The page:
I remember reading an article roughly 25 years ago about recent college graduates who had jobs as bike messengers and coffee shop baristas. The author, the late William Henry, was asking if too many people were going to college. People still want to know. Now questions about the employment prospects of recent college graduates are raised throughout the mainstream media continually, for good reason. There is a glut of college graduates but a shortage of jobs that college graduates want to take – or feel they deserve. More and more of them are taking jobs that don’t require a college degree, which pushes people without degrees out of those jobs. Alana Semuels, writing for the Los Angeles Times, compares past and present:
In 1970, only 2
The Bureau of Labor Statistics reports that 48 Not surprisingly, a third of 4-year college graduates don’t feel that college prepared them well for employment, as a report by Robert Charette warns against emphasizing STEM at the expense of other disciplines. He says that without a good grounding in the arts, literature, and history, STEM students narrow both their worldview and their career options. He cites a 2011 op-ed piece by Norman Augustine, the former chairman and CEO of Lockheed Martin, who said:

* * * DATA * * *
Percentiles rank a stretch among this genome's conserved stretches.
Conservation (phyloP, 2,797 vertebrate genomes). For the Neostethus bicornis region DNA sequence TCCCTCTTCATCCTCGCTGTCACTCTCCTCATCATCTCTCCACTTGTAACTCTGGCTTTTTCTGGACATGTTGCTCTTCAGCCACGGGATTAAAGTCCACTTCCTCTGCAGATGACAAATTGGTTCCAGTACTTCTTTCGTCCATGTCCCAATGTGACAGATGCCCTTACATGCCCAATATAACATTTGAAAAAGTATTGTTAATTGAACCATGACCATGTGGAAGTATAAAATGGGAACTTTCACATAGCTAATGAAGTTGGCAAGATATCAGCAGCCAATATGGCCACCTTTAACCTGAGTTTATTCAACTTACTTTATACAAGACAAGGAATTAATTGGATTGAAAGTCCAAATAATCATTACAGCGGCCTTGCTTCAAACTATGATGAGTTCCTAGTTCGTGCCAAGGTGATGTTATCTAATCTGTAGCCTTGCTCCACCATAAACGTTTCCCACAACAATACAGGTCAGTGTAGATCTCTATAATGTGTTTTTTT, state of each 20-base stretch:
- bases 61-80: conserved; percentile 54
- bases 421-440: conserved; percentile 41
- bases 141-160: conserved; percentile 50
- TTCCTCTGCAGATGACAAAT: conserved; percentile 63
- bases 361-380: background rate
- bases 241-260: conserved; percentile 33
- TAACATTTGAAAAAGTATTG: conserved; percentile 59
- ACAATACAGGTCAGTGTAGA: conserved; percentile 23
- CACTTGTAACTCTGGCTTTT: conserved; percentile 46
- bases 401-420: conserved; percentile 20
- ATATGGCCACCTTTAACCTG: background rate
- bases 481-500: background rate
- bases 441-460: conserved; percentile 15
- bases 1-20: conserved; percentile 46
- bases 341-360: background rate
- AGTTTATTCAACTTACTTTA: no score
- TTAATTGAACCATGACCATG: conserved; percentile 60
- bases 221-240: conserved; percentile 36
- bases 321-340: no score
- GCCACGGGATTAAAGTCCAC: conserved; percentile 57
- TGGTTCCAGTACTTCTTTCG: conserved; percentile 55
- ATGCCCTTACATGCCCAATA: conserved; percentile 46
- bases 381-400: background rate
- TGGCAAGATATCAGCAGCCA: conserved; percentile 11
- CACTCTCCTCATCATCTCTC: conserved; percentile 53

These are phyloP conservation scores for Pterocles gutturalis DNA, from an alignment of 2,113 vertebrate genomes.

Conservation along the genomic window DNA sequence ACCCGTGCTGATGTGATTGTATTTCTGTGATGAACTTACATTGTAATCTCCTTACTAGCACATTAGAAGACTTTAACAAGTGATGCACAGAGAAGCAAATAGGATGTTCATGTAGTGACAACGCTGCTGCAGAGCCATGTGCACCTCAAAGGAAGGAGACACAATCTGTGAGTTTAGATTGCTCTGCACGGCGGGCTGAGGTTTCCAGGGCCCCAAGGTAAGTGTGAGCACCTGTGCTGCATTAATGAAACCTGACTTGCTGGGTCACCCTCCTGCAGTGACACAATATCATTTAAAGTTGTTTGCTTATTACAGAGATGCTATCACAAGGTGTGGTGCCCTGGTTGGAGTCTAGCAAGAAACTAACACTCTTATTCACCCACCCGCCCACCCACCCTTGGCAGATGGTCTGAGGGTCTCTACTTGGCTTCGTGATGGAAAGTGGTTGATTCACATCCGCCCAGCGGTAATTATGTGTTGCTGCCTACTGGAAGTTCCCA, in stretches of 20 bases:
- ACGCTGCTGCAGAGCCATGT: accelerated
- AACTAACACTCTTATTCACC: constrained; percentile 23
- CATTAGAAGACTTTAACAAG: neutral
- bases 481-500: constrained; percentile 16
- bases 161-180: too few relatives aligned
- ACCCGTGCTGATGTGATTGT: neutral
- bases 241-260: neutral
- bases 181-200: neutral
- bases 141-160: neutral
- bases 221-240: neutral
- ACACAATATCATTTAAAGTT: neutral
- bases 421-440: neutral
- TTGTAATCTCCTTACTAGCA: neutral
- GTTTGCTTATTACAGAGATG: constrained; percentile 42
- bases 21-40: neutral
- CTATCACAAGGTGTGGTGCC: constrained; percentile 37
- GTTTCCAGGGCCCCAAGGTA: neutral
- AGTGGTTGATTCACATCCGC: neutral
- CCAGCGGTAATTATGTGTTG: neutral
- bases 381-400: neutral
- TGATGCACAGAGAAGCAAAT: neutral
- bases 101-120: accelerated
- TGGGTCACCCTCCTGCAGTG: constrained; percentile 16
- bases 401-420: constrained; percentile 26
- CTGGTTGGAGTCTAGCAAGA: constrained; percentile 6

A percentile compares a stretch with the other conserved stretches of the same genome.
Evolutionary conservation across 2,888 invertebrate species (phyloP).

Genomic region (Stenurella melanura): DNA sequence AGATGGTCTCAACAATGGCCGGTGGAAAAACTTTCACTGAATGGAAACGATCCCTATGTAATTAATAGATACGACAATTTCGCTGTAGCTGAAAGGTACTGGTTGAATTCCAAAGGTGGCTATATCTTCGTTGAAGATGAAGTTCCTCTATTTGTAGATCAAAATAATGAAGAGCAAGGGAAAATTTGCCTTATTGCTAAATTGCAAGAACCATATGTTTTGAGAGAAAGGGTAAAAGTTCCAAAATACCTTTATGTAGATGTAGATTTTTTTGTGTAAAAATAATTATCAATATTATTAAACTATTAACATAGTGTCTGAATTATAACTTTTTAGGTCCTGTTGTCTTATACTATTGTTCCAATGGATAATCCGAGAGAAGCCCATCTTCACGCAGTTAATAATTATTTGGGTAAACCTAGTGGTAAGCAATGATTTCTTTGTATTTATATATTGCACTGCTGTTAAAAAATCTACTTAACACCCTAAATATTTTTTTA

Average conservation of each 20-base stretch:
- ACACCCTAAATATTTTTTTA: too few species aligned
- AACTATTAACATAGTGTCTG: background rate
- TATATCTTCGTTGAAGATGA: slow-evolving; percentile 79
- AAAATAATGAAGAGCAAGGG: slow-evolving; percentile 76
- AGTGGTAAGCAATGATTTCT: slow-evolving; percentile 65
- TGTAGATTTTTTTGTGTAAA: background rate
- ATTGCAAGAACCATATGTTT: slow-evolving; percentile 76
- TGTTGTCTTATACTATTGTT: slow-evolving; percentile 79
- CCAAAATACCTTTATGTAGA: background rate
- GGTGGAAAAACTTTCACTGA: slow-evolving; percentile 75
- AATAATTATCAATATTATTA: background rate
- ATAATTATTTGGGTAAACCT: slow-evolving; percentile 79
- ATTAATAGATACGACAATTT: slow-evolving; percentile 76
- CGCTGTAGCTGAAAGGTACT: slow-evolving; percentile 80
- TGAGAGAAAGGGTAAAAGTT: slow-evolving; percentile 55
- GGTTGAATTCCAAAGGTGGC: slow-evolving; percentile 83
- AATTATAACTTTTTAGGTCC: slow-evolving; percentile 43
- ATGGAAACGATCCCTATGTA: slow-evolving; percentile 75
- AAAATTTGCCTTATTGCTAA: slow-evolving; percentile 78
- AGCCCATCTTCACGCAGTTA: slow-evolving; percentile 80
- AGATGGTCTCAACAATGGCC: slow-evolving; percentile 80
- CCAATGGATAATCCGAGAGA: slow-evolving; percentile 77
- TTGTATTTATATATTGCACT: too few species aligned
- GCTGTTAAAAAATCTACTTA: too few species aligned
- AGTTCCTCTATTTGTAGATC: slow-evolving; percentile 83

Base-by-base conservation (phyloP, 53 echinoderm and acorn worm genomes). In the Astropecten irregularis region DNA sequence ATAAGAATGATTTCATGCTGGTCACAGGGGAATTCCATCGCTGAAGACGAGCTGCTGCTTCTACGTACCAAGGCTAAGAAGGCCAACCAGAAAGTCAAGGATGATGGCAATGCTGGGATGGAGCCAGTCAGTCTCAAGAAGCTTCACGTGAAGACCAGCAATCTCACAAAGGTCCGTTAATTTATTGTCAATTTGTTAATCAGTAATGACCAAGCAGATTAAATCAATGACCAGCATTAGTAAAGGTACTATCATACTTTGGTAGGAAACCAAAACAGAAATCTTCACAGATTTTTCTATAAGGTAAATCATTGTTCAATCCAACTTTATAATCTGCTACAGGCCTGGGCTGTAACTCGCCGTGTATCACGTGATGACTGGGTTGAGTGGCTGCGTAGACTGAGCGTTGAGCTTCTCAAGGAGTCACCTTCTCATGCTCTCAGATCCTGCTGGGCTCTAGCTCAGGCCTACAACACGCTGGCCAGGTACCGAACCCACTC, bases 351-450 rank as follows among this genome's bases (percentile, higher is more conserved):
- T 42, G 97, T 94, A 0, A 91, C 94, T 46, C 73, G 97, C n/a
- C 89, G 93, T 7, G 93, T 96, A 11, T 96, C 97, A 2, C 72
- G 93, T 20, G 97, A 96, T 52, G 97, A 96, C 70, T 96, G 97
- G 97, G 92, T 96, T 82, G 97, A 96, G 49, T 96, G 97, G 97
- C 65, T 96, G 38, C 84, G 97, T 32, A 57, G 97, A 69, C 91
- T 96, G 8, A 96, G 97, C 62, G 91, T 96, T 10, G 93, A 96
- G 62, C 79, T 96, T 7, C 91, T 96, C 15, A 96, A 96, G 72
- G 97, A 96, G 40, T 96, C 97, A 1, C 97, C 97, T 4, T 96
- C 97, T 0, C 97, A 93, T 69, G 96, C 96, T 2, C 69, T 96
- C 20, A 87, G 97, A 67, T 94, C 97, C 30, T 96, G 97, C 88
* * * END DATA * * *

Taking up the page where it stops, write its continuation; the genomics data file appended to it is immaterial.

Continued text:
In my position as CEO of a firm employing over 80,000 engineers, I can testify that most were excellent engineers. But the factors that most distinguished those who advanced in the organization was the ability to think broadly and read and write clearly.
Charette’s view is that everyone needs a solid grounding in science, engineering, and math. In that sense, he says, there is a STEM knowledge shortage. To fill that shortage you don’t necessarily need a college or university degree in a STEM discipline, but you do need to learn those subjects, from childhood until you head off to college or get a job.Please follow and like us: